N2 - Background: Tobacco smoke contains carcinogens known to damage somatic and germ cells. We investigated the effect of tobacco smoke on the risk of childhood acute lymphoblastic leukemia (ALL) and myeloid leukemia (AML), especially subtypes of prenatal origin such as ALL with translocation t(12;21) or highhyperdiploidy (51-67 chromosomes). Methods: We collected information on exposures to tobacco smoking before conception, during pregnancy, and after birth in 767 ALL cases, 135 AML cases, and 1,139 controls (1996-2008). Among cases, chromosome translocations, deletions, or aneuploidy were identified by conventional karyotype and fluorescence in situ hybridization. Results: Multivariable regression analyses for ALL and AML overall showed no definite evidence of associations with self-reported (yes/no) parental prenatal active smoking and child's passive smoking. However, children with history of paternal prenatal smoking combined with postnatal passive smoking had a 1.5-fold increased risk of ALL [95% confidence interval (CI), 1.01-2.23], compared to those without smoking history (ORs for pre- or postnatal smoking only were close to one). This joint effect was seen for B-cell precursor ALL with t(12;21) (OR = 2.08; 95% CI, 1.04-4.16), but not high hyperdiploid B-cell ALL. Similarly, child's passive smoking was associated with an elevated risk ofAMLwith chromosome structural changes (OR=2.76; 95% CI, 1.01-7.58), but not aneuploidy. Conclusions: Our data suggest that exposure to tobacco smoking was associated with increased risks of childhood ALL and AML; and risks varied by timing of exposure (before and/or after birth) and cytogenetic subtype, based on imprecise estimates. Impact: Parents should limit exposures to tobacco smoke before and after the child's birth.

AB - Background: Tobacco smoke contains carcinogens known to damage somatic and germ cells. We investigated the effect of tobacco smoke on the risk of childhood acute lymphoblastic leukemia (ALL) and myeloid leukemia (AML), especially subtypes of prenatal origin such as ALL with translocation t(12;21) or highhyperdiploidy (51-67 chromosomes). Methods: We collected information on exposures to tobacco smoking before conception, during pregnancy, and after birth in 767 ALL cases, 135 AML cases, and 1,139 controls (1996-2008). Among cases, chromosome translocations, deletions, or aneuploidy were identified by conventional karyotype and fluorescence in situ hybridization. Results: Multivariable regression analyses for ALL and AML overall showed no definite evidence of associations with self-reported (yes/no) parental prenatal active smoking and child's passive smoking. However, children with history of paternal prenatal smoking combined with postnatal passive smoking had a 1.5-fold increased risk of ALL [95% confidence interval (CI), 1.01-2.23], compared to those without smoking history (ORs for pre- or postnatal smoking only were close to one). This joint effect was seen for B-cell precursor ALL with t(12;21) (OR = 2.08; 95% CI, 1.04-4.16), but not high hyperdiploid B-cell ALL. Similarly, child's passive smoking was associated with an elevated risk ofAMLwith chromosome structural changes (OR=2.76; 95% CI, 1.01-7.58), but not aneuploidy. Conclusions: Our data suggest that exposure to tobacco smoking was associated with increased risks of childhood ALL and AML; and risks varied by timing of exposure (before and/or after birth) and cytogenetic subtype, based on imprecise estimates. Impact: Parents should limit exposures to tobacco smoke before and after the child's birth.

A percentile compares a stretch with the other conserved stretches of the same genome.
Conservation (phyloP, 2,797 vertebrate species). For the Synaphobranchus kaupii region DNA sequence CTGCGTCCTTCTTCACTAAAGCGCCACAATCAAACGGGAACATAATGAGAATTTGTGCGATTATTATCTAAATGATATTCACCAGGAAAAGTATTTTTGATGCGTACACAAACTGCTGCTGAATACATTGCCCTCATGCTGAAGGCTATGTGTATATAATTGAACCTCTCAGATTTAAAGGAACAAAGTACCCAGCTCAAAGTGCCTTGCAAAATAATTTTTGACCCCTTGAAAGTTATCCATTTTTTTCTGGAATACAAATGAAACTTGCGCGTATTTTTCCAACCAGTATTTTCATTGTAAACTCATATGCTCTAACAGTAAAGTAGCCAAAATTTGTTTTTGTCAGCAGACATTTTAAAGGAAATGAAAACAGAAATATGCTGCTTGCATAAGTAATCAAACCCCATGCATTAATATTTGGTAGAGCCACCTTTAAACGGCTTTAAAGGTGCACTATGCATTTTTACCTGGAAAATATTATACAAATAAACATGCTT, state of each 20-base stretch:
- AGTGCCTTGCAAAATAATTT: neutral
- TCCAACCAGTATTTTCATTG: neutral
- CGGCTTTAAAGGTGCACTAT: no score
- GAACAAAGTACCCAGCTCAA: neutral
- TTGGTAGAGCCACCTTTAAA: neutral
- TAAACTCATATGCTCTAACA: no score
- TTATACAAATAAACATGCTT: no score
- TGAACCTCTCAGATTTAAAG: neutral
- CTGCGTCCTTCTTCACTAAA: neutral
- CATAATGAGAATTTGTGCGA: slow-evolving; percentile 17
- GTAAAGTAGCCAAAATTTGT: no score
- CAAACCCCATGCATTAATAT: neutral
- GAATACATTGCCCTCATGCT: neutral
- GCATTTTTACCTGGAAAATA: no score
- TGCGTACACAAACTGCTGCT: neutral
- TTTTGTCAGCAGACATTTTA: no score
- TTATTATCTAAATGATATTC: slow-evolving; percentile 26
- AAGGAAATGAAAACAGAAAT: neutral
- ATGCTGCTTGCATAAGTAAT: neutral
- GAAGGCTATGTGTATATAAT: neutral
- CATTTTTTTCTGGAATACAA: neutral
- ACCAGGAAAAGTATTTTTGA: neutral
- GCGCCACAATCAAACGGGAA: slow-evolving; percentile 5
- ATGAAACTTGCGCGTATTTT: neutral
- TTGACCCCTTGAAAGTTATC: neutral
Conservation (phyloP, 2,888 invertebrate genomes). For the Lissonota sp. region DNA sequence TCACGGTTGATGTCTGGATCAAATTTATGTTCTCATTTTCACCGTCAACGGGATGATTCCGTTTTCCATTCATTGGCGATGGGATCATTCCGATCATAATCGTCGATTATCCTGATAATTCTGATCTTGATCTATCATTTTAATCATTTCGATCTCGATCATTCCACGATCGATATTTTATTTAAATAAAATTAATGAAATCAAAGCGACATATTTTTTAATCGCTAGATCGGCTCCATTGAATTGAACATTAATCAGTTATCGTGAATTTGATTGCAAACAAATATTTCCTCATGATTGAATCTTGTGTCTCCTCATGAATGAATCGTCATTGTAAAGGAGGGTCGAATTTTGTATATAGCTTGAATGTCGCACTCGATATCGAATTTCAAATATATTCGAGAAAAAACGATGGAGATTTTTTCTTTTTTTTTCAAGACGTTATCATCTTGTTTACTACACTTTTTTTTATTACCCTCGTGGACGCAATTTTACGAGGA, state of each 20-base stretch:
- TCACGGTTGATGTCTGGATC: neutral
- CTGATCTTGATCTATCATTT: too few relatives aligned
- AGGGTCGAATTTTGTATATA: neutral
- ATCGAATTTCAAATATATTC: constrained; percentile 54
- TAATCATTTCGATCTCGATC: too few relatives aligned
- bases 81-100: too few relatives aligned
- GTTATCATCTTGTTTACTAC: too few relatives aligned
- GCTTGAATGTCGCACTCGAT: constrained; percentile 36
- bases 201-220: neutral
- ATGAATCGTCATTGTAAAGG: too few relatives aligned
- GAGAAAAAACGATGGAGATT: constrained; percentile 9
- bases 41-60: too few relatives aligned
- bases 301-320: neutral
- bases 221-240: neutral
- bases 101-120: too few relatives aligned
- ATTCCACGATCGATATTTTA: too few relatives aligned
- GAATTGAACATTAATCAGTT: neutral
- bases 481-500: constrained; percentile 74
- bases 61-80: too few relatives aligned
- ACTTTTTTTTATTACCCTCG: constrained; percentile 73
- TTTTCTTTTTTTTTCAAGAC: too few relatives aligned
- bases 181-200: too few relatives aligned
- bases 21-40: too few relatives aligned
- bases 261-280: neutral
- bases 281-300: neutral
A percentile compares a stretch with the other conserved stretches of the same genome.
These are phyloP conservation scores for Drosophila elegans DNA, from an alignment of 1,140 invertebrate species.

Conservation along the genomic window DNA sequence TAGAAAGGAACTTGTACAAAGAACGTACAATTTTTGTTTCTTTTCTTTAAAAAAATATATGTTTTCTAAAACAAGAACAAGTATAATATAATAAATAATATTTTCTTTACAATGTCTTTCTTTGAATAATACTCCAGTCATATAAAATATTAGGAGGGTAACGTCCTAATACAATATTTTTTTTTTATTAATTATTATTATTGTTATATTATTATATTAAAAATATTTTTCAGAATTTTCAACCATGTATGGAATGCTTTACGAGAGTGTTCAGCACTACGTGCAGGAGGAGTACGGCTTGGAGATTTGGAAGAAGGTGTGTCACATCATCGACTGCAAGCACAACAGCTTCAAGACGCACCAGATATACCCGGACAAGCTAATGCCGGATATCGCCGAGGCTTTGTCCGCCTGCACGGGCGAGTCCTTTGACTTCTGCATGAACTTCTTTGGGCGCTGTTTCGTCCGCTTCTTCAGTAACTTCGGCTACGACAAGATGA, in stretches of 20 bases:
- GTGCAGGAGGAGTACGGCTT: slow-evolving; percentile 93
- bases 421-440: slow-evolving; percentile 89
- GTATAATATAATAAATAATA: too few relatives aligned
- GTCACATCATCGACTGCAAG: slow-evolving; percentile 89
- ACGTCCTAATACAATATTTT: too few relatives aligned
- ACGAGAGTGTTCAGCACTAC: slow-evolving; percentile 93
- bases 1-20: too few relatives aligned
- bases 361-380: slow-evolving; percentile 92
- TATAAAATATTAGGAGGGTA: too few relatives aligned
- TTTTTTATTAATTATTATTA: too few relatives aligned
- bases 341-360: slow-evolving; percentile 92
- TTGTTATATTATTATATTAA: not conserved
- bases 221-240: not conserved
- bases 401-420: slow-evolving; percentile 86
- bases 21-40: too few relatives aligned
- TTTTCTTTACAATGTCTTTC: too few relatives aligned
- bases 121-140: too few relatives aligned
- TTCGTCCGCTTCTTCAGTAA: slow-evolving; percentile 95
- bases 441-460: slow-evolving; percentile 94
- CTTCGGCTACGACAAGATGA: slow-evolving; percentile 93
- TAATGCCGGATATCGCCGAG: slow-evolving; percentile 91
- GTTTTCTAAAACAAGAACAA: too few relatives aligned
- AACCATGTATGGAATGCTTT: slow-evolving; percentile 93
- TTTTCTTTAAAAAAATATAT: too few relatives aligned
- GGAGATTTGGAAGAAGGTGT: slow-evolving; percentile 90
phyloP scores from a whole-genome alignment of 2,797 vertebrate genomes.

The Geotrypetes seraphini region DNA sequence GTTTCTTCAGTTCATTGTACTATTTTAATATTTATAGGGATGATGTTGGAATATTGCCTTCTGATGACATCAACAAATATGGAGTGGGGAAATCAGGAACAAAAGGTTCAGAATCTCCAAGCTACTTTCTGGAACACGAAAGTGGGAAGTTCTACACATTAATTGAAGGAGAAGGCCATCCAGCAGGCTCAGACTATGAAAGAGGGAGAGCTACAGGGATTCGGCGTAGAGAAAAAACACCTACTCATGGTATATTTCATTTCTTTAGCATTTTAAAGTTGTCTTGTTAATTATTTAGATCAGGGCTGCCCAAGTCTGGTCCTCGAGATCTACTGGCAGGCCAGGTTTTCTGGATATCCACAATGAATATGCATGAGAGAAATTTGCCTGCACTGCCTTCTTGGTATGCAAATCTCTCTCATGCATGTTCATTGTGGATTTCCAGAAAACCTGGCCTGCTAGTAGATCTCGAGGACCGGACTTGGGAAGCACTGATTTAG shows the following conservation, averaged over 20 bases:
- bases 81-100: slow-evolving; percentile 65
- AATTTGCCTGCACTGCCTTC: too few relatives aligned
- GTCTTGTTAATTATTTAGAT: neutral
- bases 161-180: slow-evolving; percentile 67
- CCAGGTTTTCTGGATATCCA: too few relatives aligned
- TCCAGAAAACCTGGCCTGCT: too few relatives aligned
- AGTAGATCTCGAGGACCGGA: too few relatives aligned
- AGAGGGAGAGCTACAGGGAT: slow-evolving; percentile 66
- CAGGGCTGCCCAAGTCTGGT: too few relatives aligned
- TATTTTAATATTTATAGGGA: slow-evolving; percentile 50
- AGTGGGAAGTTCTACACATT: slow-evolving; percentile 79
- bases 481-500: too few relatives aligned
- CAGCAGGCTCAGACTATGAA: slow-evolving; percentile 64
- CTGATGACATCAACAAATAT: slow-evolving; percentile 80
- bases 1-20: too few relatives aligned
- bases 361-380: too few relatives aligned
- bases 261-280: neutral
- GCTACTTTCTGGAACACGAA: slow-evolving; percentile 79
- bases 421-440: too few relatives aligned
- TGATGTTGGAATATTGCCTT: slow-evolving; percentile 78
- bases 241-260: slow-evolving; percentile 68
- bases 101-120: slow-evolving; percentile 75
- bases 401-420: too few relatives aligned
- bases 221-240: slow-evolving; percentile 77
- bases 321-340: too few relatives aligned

UR - http://www.scopus.com/inward/record.url?scp=84884145100&partnerID=8YFLogxK

UR - http://www.scopus.com/inward/citedby.url?scp=84884145100&partnerID=8YFLogxK

U2 - 10.1158/1055-9965.EPI-13-0350

DO - 10.1158/1055-9965.EPI-13-0350

M3 - Article

VL - 22

SP - 1600

EP - 1611

JO - Cancer Epidemiology Biomarkers and Prevention

JF - Cancer Epidemiology Biomarkers and Prevention

SN - 1055-9965

IS - 9

ER -